1110.1 may not yield exactly 1.0, either::
112
113   >>> sum = 0.0
114   >>> for i in range(10):
115   ...     sum += 0.1
116   ...
117   >>> sum
118   0.99999999999999989
119
120Binary floating-point arithmetic holds many surprises like this.  The problem
121with "0.1" is explained in precise detail below, in the "Representation Error"
122section.  See `The Perils of Floating Point <http://www.lahey.com/float.htm>`_
123for a more complete account of other common surprises.
124
125As that says near the end, "there are no easy answers."  Still, don't be unduly
126wary of floating-point!  The errors in Python float operations are inherited
127from the floating-point hardware, and on most machines are on the order of no
128more than 1 part in 2\*\*53 per operation.  That's more than adequate for most
129tasks, but you do need to keep in mind that it's not decimal arithmetic, and
130that every float operation can suffer a new rounding error.
131
132While pathological cases do exist, for most casual use of floating-point
133arithmetic you'll see the result you expect in the end if you simply round the
134display of your final results to the number of decimal digits you expect.
135:func:`str` usually suffices, and for finer control see the :meth:`str.format`
136method's format specifiers in :ref:`formatstrings`.
137
138
139.. _tut-fp-error:
140
141Representation Error
142====================
143
144This section explains the "0.1" example in detail, and shows how you can perform
145an exact analysis of cases like this yourself.  Basic familiarity with binary
146floating-point representation is assumed.
147
148:dfn:`Representation error` refers to the fact that some (most, actually)
149decimal fractions cannot be represented exactly as binary (base 2) fractions.
150This is the chief reason why Python (or Perl, C, C++, Java, Fortran, and many
151others) often won't display the exact decimal number you expect::
152
153   >>> 0.1
154   0.10000000000000001
155
156Why is that?  1/10 is not exactly representable as a binary fraction. Almost all
157machines today (November 2000) use IEEE-754 floating point arithmetic, and
158almost all platforms map Python floats to IEEE-754 "double precision".  754
159doubles contain 53 bits of precision, so on input the computer strives to
160convert 0.1 to the closest fraction it can of the form *J*/2\*\**N* where *J* is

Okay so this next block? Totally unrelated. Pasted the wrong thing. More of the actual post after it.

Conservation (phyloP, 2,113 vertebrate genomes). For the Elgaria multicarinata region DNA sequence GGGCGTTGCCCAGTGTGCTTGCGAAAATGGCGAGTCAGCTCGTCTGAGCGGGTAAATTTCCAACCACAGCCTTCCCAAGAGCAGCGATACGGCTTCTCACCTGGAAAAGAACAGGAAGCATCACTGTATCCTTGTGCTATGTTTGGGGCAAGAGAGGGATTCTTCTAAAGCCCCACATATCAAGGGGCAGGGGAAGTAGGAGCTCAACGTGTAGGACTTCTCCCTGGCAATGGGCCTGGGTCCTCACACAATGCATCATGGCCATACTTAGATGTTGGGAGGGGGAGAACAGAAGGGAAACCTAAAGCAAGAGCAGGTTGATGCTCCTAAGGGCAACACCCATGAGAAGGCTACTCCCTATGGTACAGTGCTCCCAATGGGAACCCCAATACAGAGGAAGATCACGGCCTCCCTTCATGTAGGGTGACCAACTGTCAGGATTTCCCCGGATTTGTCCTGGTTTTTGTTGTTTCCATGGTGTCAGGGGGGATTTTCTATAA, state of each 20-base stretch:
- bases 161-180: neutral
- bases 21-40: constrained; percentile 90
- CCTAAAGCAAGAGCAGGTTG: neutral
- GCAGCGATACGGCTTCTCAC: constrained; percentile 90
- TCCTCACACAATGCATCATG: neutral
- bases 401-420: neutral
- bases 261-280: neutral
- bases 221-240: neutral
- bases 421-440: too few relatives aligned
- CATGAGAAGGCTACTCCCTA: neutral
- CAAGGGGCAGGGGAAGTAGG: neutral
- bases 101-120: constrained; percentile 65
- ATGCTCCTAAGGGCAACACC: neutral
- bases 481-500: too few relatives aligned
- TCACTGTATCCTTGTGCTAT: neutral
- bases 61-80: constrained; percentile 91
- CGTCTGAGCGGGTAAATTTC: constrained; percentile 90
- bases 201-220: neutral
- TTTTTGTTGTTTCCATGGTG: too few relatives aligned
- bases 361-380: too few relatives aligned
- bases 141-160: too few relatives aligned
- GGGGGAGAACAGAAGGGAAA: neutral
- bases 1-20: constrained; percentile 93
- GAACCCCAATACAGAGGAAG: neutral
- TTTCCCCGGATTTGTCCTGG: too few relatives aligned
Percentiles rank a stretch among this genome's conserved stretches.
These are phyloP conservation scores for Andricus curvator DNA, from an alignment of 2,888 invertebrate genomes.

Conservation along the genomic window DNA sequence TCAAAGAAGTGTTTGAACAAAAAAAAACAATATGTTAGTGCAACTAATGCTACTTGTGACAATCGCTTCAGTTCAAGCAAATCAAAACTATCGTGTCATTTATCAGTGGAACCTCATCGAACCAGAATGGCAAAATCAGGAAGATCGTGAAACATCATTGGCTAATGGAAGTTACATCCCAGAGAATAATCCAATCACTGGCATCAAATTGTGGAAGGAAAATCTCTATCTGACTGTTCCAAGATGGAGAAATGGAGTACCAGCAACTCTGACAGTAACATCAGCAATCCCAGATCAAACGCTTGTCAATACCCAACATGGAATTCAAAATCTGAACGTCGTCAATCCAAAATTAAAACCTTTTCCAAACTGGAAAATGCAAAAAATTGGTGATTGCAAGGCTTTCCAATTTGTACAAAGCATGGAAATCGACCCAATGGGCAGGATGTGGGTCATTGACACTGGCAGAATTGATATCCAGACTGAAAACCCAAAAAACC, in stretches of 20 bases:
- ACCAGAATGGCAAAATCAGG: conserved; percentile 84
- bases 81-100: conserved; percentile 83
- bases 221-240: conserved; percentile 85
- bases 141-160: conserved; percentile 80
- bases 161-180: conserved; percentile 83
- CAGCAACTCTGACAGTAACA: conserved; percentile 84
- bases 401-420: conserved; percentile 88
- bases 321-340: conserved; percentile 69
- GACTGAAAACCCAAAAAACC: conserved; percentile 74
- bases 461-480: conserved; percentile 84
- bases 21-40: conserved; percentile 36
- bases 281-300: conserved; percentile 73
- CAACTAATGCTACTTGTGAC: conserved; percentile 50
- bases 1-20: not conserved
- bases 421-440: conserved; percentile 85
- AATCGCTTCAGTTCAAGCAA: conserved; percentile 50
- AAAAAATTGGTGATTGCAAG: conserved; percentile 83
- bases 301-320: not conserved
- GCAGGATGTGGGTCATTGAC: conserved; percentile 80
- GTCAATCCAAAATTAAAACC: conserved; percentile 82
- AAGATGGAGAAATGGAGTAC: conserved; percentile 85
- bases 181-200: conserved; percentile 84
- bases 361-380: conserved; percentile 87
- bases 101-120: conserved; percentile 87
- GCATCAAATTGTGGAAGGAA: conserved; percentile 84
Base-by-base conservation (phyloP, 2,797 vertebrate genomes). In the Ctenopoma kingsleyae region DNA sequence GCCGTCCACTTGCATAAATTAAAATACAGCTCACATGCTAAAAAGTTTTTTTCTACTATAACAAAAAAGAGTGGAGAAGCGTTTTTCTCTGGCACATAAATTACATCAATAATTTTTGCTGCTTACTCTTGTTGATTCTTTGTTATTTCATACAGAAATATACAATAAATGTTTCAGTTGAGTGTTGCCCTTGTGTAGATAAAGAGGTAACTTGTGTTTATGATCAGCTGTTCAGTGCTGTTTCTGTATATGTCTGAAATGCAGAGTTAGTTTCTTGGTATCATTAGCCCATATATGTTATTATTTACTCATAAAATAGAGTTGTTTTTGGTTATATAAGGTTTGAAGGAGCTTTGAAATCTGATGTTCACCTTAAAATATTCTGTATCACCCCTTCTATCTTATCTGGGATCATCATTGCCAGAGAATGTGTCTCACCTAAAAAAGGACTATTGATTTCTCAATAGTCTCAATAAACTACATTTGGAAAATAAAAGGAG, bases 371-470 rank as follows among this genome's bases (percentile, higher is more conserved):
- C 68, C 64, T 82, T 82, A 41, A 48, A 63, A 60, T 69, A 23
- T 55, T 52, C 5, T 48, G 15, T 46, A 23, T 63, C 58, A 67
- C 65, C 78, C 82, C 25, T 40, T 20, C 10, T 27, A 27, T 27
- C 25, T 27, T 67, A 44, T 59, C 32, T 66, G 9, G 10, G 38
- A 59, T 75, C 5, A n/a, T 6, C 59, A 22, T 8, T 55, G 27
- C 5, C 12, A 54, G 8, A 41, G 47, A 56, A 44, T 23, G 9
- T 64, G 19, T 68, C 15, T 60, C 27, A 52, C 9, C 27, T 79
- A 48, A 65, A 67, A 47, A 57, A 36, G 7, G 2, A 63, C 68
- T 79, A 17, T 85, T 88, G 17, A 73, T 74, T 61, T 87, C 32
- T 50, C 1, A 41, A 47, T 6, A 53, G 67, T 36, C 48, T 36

161an integer containing exactly 53 bits.  Rewriting ::
162
163   1 / 10 ~= J / (2**N)
164
165as ::
166
167   J ~= 2**N / 10
168
169and recalling that *J* has exactly 53 bits (is ``>= 2**52`` but ``< 2**53``),
170the best value for *N* is 56::
171
172   >>> 2**52
173   4503599627370496L
174   >>> 2**53
175   9007199254740992L
176   >>> 2**56/10
177   7205759403792793L
178
179That is, 56 is the only value for *N* that leaves *J* with exactly 53 bits.  The
180best possible value for *J* is then that quotient rounded::
181
182   >>> q, r = divmod(2**56, 10)
183   >>> r
184   6L
185
186Since the remainder is more than half of 10, the best approximation is obtained
187by rounding up::
188
189   >>> q+1
190   7205759403792794L
191
192Therefore the best possible approximation to 1/10 in 754 double precision is
193that over 2\*\*56, or ::
194
195   7205759403792794 / 72057594037927936
196
197Note that since we rounded up, this is actually a little bit larger than 1/10;
198if we had not rounded up, the quotient would have been a little bit smaller than
1991/10.  But in no case can it be *exactly* 1/10!
200
201So the computer never "sees" 1/10:  what it sees is the exact fraction given
202above, the best 754 double approximation it can get::
203
204   >>> .1 * 2**56
205   7205759403792794.0
206
207If we multiply that fraction by 10\*\*30, we can see the (truncated) value of
208its 30 most significant decimal digits::
209
210   >>> 7205759403792794 * 10**30 / 2**56
211   100000000000000005551115123125L
212
213meaning that the exact number stored in the computer is approximately equal to
214the decimal value 0.100000000000000005551115123125.  Rounding that to 17
215significant digits gives the 0.10000000000000001 that Python displays (well,
216will display on any 754-conforming platform that does best-possible input and
217output conversions in its C library --- yours may not!).
218
219
```